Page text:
Babel.js Guide -Part 1- The Absolute Must-Know Basics: Plugins, Presets, And Config

What is Babel and how to use it? What are presets and plugins, and in what order Babel applies them?

Vitali Zaidman
Jul 4, 2019 · 4 min read
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What is Babel?

Babel is a free and open-source JavaScript transpiler (kind of like a JavaScript compiler). It converts JavaScript code to a different JavaScript code based on how you configure it.

The most famous use of Babel is converting modern JavaScript es6+ into es5, which is widely supported (even in Internet Explorer).

Transformation of ES6 into ES5- illustration :P

Below is a Babel transpilation of es6 arrow functions into regular es5.

Before and after: a transpilation of an arrow function into a regular function.

You can try it yourself here.

Using Babel

This is the simplest way to use Babel. Not a very practical one, but the quickest to test / experiment how Babel works.

Here is a link to the official Babel REPL.

The most popular way to use Babel is as part of a bigger building process using builders like Webpack, Gulp, or Rollup. Each of them has their own implementation of a tool that uses Babel as part of a build.

For example:

Webpack uses babel-loader:

Webpack utilizing Babel

Rollup uses rollup-plugin-babel:

Rollup utilizing Babel

Similar tools can be found for other build tools.

You can use Babel through the command line with the @babel/cli package.

A simple installation and usage of Babel through CLI

Babel Plugins

Babel is configured through plugins. Out of the box, Babel doesn’t change your code. Without plugins, it basically acts this way:
const babel = code => code;

By running the code through Babel plugins your code transpiles into a new code like so:
const babel = code => babelPlugin2(babelPlugin1(code));

Babel Presets

You can add a list of Babel plugins separately, but usually a more convenient way is to use Babel presets.

Babel presets combines a list of plugins. The options you pass to the preset affects the plugins it aggregates. These options control both what plugins would be used and the configuration of these plugins.

For example, the @babel/plugin-transform-arrow-functions Babel plugin that we saw earlier is part of the @babel/preset-env Babel preset.

@babel/preset-env is probably the most popular preset. It converts modern JavaScript to an older JavaScript version based on the target Browser / Environment passed to the preset by the user (What “modern JavaScript” means will be expanded upon in a separate article to come).

For example: it can convert ()=>arrowFunctions, {…detructuring}, and Classes{} to a JavaScript syntax that is supported by older browsers.

Here is a repl example of how these features are transpiled to be supported in Internet Explorer 11:

Original code, and a transpiled version of the code that supports IE11.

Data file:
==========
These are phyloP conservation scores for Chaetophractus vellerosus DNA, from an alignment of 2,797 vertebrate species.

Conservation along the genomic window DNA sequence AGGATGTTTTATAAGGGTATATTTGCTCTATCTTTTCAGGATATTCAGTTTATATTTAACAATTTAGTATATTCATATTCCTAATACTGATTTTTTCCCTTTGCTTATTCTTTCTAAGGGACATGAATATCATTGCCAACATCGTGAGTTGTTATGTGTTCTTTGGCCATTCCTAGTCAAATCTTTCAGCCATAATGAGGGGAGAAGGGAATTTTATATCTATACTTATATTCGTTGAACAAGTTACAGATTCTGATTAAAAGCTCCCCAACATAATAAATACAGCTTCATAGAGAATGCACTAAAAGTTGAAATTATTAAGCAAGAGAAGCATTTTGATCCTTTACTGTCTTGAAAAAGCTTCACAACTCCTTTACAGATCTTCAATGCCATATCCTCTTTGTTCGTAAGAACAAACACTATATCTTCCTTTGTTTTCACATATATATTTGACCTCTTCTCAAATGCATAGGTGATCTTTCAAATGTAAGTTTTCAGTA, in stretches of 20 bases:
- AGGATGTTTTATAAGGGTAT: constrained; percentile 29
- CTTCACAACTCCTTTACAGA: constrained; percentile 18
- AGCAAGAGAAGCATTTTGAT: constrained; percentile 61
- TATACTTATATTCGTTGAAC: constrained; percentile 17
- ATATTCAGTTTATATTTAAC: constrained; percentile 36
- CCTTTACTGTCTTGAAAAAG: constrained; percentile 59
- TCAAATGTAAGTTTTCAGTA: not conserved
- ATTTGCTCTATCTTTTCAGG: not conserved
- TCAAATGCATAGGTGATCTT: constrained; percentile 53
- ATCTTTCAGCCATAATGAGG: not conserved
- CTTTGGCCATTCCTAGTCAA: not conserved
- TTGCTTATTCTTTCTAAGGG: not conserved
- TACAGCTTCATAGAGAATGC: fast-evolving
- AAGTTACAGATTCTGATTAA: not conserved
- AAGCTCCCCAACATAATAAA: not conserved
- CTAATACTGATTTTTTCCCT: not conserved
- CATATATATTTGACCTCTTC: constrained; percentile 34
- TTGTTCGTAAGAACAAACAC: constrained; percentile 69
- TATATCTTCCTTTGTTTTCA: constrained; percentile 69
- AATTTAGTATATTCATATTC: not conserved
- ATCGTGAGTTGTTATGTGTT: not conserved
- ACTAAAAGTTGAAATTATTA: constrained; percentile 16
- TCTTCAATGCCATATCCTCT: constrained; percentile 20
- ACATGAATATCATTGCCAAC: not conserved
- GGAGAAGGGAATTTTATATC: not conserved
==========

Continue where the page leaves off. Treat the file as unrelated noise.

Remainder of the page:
Notice how @babel/preset-env can also transpile code for the latest 10 Chrome versions. Since Chrome DOES supports all the features mentioned above out of the box, @babel/preset-env doesn’t change the code at all: check it out here.

We will discuss @babel/preset-env and other presets more in depth in the articles to come.

Configuration Files

Babel plugins and presets are configured using a configuration object that consists of presets and plugins (several other advanced properties can be used as well).

For simple configs, .babelrc is used. babelrc is a JSON5 file (like JSON where comments are allowed and sometimes recommended) that when put in the root of the project, configures babel.

For more complex configurations a babel.config.js file in the project’s root is used instead. Since it’s a JavaScript file, it’s much more flexible than .babelrc. For example:

Some config files can be quite complex. For example, check out the babel.config.js of the Babel project itself. There’s no need to panic! After reading this guide series, you will understand every single line of this complex configuration.

If you mix plugins and presets in your config, Babel will apply them in the following order:

  • The plugins are applied first, top to bottom.
  • Then, the presets are applied after the plugins, bottom to top.
  • Also, it’s worth mentioning, the plugins inside each preset are applied top to bottom as well.

Applying your plugins and presets in the right order is very important!
The right order might speed up your transpilation. The wrong order might produce unwanted results.

Options can be passed to Babel plugins and presets by wrapping them in an array and adding an options object to it:

We will discuss the options you can pass to the most used Babel presets in future articles of this series.

Stay tuned for future next articles in this series discussing Babel and it’s many possibilities!

Welldone Software

The leading full-stack consultancy.

Thanks to Dani Kenan

Vitali Zaidman

Written by

https://twitter.com/vzaidman ⎝(•ω•)⎠ https://vzaidman.com

Welldone Software

The leading full-stack consultancy. Creating amazing frontends and rock-solid backends using top notch technologies and practices. Visit us at https://welldone.software.

Vitali Zaidman

Written by

https://twitter.com/vzaidman ⎝(•ω•)⎠ https://vzaidman.com

Welldone Software

The leading full-stack consultancy. Creating amazing frontends and rock-solid backends using top notch technologies and practices. Visit us at https://welldone.software.

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